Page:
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IAC's In the Loop e-newsletter
Celebrating 40 Years of Invertedness
JANUARY 2011  |  VOLUME 2  |  NUMBER 1
Remembering Leo Photo gallery
Featured Story
Leo Loudenslager was a seven-time winner of the U.S. National Aerobatic Championships, and in 1980, he became World Aerobatic Champion. Loudenslager was dedicated to instilling enthusiasm, safe practices, showmanship, and practical skills in aerobatic newcomers and students. In noting his untimely death Bob Hoover simply said, "I've seen just about everyone fly. Leo is the best aerobatic pilot I have ever seen." Read more

Photo Gallery

A Tribute in Sculpture to Leo Loudenslager
Photo by Donald Scott
We went looking for Leo Loudenslager on Flickr, a photo-sharing website. The results, which come from myriad photographers, show quite an interesting history of their own. These photos and captions are a neat look into how other people viewed him. View the gallery
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Laser 200No conversation about the Laser 200 should leave out the name Leo Loudenslager, just like talk about Pitts Specials should always include the name Curtis Pitts. These landmark airplanes are the direct result of the legendary people behind them. Read more

InsuranceLast month the end of an insurance program offered to IAC members by Northwest Insurance Group through Berkley Aviation Insurance has had members searching for new coverage. IAC President Doug Bartlett talked recently with Ryan Birr of the Northwest Insurance Group, our aerobatic insurance partner, about where IAC members may be able to find new coverage. Read more

Here's a vintage video of Leo flying his Laser 200 at EAA AirVenture Oshkosh. Watch the video

Flying Low-Level Aerobatics is Stupid
How often does this have to happen before irresponsible pilots stop killing themselves and innocent people by flying low-level aerobatics? It happened again, over the ocean beaches on Florida's Treasure Coast. A local pilot with a reputation for "showing off" exceeded the limits of his airplane's V-G diagram (velocity versus load). The pilot lost control and spun into the water killing himself and his adult passenger. I mention "adult" because the next scheduled flight that day was with a youngster in the Young Eagles program. Read more

'Hey, Watch This!' is Very Dangerous
YouTube is amazing; you can find just about anything if you look hard enough. Aerobatics, by their nature, are maneuvers that require special skill and equipment in order to be performed safely. Notice the keyword here is safely. All manner of airplanes have been used to perform aerobatic maneuvers, and that has led a few people to perform frankly stupid stunts in their airplanes for family and friends.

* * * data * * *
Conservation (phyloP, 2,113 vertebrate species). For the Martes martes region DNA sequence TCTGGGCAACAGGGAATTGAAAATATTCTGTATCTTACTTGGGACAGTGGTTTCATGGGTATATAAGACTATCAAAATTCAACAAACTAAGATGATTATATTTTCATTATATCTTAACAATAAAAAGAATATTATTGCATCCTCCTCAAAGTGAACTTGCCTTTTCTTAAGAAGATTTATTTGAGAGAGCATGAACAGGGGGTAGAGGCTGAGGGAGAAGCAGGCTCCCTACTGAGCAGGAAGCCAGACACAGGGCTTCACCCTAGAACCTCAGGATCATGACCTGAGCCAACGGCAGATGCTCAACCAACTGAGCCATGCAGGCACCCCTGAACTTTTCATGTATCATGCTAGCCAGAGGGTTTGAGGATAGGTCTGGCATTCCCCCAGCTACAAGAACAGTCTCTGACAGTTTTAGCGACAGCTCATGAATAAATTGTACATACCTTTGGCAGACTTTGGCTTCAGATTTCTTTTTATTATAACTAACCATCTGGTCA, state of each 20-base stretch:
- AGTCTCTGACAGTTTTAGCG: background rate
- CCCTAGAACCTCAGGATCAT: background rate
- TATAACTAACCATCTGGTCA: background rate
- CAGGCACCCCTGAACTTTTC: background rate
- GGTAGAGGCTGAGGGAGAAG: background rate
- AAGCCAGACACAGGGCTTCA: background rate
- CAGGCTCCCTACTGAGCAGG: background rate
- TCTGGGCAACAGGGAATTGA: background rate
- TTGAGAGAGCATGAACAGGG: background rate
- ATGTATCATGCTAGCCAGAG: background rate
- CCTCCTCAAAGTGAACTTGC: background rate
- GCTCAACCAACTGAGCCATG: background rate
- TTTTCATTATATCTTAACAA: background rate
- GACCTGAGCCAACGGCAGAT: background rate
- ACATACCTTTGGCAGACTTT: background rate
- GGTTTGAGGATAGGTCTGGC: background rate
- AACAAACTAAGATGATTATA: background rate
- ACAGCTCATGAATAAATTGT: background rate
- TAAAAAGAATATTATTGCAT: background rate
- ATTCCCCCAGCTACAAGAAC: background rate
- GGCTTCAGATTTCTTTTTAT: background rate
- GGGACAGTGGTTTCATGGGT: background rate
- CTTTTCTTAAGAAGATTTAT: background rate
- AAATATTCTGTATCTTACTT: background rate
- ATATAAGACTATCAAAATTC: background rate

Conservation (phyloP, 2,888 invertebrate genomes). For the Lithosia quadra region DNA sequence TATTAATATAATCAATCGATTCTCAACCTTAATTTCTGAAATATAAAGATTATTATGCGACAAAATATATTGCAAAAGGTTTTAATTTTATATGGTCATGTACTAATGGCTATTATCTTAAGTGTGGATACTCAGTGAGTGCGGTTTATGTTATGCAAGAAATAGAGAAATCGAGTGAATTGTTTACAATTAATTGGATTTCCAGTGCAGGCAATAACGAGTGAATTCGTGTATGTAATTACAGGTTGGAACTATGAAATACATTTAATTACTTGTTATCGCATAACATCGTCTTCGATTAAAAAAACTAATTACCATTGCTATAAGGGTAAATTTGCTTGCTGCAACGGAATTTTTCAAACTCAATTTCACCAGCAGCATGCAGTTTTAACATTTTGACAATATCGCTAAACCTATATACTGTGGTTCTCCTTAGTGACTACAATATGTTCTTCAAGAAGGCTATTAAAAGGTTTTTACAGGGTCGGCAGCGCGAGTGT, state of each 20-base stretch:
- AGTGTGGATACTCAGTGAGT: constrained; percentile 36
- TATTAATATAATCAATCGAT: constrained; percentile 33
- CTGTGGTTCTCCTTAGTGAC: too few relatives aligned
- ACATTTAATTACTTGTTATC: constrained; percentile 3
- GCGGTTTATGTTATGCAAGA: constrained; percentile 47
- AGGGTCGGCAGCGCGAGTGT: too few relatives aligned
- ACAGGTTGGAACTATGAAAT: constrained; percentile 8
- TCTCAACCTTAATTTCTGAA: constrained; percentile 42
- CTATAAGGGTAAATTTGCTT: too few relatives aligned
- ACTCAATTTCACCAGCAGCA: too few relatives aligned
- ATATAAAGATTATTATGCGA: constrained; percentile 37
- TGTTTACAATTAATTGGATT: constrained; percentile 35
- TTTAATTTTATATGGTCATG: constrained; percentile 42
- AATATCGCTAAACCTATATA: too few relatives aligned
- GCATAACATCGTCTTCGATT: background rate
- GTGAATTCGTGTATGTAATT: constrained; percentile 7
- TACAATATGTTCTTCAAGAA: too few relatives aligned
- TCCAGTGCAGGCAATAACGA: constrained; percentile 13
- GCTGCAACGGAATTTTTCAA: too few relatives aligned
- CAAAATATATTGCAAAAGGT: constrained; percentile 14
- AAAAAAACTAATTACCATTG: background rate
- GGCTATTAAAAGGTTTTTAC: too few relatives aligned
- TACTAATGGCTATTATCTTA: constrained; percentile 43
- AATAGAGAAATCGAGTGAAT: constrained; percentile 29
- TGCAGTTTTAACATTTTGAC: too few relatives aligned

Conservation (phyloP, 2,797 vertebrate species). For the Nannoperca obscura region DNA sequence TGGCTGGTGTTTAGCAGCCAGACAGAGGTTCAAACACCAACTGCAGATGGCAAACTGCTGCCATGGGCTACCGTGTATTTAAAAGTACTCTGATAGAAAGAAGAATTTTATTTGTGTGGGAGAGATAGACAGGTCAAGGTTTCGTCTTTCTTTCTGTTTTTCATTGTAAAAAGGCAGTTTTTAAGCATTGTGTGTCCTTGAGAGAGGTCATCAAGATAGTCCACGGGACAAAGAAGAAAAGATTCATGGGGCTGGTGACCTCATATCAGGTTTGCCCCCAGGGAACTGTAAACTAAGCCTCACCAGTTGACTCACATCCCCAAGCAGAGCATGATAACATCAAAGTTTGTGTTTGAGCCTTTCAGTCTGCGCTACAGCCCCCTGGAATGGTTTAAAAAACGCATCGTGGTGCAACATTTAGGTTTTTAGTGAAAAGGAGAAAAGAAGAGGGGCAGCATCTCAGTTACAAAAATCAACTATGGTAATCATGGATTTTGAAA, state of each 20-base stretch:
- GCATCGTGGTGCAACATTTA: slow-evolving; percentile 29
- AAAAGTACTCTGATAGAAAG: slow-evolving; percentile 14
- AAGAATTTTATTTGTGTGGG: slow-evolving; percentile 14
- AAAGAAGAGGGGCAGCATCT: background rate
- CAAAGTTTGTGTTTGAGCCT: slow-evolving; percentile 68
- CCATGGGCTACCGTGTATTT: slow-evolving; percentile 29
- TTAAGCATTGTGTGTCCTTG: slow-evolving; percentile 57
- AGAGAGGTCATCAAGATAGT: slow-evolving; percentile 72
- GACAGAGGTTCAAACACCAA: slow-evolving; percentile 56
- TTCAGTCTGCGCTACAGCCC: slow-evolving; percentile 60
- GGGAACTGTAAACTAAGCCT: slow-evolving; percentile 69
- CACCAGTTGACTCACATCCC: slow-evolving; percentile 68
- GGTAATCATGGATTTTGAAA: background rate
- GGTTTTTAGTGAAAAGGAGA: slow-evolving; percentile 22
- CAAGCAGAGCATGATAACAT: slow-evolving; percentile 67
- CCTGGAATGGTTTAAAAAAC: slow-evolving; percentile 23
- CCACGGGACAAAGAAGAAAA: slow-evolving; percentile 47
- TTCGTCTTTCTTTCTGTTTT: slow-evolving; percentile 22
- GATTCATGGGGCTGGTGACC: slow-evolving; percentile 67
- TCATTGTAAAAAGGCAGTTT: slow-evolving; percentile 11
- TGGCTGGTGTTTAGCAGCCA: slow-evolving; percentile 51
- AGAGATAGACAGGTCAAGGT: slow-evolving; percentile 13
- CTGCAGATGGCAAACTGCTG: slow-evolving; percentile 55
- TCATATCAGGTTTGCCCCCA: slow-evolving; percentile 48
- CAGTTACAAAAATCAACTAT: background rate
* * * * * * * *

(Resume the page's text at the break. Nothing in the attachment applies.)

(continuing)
When watching the following videos, keep in mind that the vast majority of competent pilots would immediately shun these pilots for blatantly disregarding their own safety and comfort and that of their passengers.

Audio/VideoWatch Leo Loudenslager's demonstration from the 1986 Cleveland National Air Show in his Laser 200. Narration provided by "SkyTalker" Danny Clisham. View the video


How many aerobatic hours have you flown since October?

Vote now

Aerobatic Judges schools for 2011 are now posted on the IAC website. All classes are introductory except for one class in March which offers advanced training. Classes are offered in every region of the United States as well as one course in British Columbia. View the course listings

caption contestIts time once again to dig deep into your memory tanks and crank up your brain processor RPM to figure out the plane and pilot in this month’s photo (right). Who is this? See the answer next month.

DennieThompsonLast month’s photo (left) showed Dennis Thompson flying his Edge 540. If you guessed right then you are one knowledgeable IAC member. 



Reggie PaulkThis month's issue focuses on one of the International Aerobatic Club's true legends of aviation. In a hangar at Front Range Airport near Denver, Colorado, I nearly crossed paths with Leo Loudenslager shortly before his death in 1997. I was flying a twin-engine Piper Aztec at the time, and I kept it in a large community hangar at the airport. One day, while pushing the airplane into the hangar after a flight, I noticed a pretty red airplane sitting in the corner. On closer inspection, I immediately suspected the airplane and its pilot. Leo's name gracing the space below the canopy of the Laser 200 confirmed my suspicions. Read more


We Need Your Feedback
Doug Bartlett
At the 2010 U.S. National Aerobatic Championships, several non-U.S. citizens placed well enough to earn awards but weren't eligible to receive them due to contest rules. IAC President Doug Bartlett declined to extend the honors because it ran counter to IAC policies. In the intervening months, further examination revealed that IAC leadership may change the rules, and Bartlett is seeking input from the membership on if and how the rules should be changed. Read more

Sonex Aircraft's Onex is an all-metal, single-place, kit aircraft with a new feature: folding wings. The design will allow it to be trailered with ease and fit in a garage as narrow as 7 feet. Join Sonex's Jeremy Monnett to learn about the latest design from the Hornets' Nest R&D.

All webinars begin at 7 p.m. CST. To find out more about upcoming EAA Webinars and to register, visit the webinars page.

EAA gratefully acknowledges the support of Aircraft Spruce and Specialty Co. for their generous sponsorship of our webinar programs.

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